If his team had been playing for points, Ireland would have four now, a healthy return for an opening home and away package.
But, for Martin O’Neill, last night’s scoreless draw in Poznan was all about the new Ireland making a point, his players showing that, after they’d thrived in the comfort zone of the game against Latvia, they could survive in adversity against a much more threatening Polish side playing on their admittedly threadbare home soil.
O’Neill conceded the game had not been “the most fantastic spectacle” but expressed considerable satisfaction with his team’s “terrific resilience” in sometimes trying circumstances.
“The pitch was very sticky and some divots came out of it early on but, that said, it was the same for both teams,” said the manager. “There were not many chances but we showed terrific resilience. We got a little bit tired towards the end but I was delighted with the players’ application.
“We started well and looked like we could have caused them a few problems but we got a bit ragged in the last 10 minutes of the first half, and gave the ball away a couple of times. Making the substitutions then disrupted our rhythm in the second half. I actually hadn’t realised I’d made that many changes, but getting all the players involved was always a major part of what I wanted to do over these first two games. But I didn’t want to get beaten either because that knocks confidence.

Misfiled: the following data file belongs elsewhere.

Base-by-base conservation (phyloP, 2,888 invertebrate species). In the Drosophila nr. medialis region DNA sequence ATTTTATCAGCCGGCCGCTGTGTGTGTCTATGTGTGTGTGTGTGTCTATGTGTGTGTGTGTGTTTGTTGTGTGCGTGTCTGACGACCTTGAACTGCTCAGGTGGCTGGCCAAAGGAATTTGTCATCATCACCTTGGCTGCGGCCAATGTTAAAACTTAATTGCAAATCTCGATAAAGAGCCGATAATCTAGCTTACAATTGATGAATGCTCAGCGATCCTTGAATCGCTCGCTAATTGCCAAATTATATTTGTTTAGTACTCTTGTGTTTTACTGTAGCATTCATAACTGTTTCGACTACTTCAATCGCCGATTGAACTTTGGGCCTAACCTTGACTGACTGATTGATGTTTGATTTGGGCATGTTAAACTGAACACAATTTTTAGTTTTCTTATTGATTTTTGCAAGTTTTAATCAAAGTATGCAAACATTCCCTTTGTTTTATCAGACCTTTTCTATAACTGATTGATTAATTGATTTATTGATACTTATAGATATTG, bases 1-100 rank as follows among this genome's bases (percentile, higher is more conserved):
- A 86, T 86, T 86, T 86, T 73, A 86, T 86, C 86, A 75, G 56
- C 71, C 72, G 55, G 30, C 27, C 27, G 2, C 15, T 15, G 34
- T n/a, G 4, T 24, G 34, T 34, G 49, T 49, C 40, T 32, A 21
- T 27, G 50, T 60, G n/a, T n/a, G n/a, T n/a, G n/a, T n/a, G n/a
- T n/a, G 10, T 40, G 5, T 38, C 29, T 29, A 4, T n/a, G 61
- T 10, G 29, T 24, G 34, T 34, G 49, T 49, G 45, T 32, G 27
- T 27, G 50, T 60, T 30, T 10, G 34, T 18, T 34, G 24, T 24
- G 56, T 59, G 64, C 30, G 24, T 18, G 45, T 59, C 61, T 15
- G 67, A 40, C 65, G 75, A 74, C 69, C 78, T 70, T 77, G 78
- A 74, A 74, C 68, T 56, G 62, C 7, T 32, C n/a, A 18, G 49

“There was still loads for me to take positively out of it, including the chance to see so many players. It’s been a really enjoyable start for me, a genuine pleasure, and it’s the same for Roy and Seamus McDonagh.
“Improvements? There’ll be times when we can deal with good possession a bit better but the level of the opposition tonight was not in question. Away from home, a draw was a good result in that sense, but there is lots we can improve on. Against Poland, it was tough going but we saw it through.
“International football is increasingly like that — teams not running away with matches too much. It would be nice to be hard to beat but you also want to feel you can pose an attacking threat. Aiden McGeady, as he showed again, has got terrific feet, and is a genuine danger. Sometimes he thinks he can dribble himself out of any position, even when he is having to defend, but in the final third he thrives on taking players on.”
For O’Neill, a striking contrast between club and international football now hits home — it will be March, and a friendly in Dublin against Serbia, before he next encounters his new players as a group.
“That’s the reality — I won’t see them for quite some time,” he said. “And I think I’ll be having withdrawal symptoms by Thursday — I might even be on the phone to one or two.”
Finally, the manager revealed the luckless Sean St Ledger’s night had been cut short by a groin problem.
“He knew he was in difficulty and immediately pointed to the touchline,” said O’Neill.
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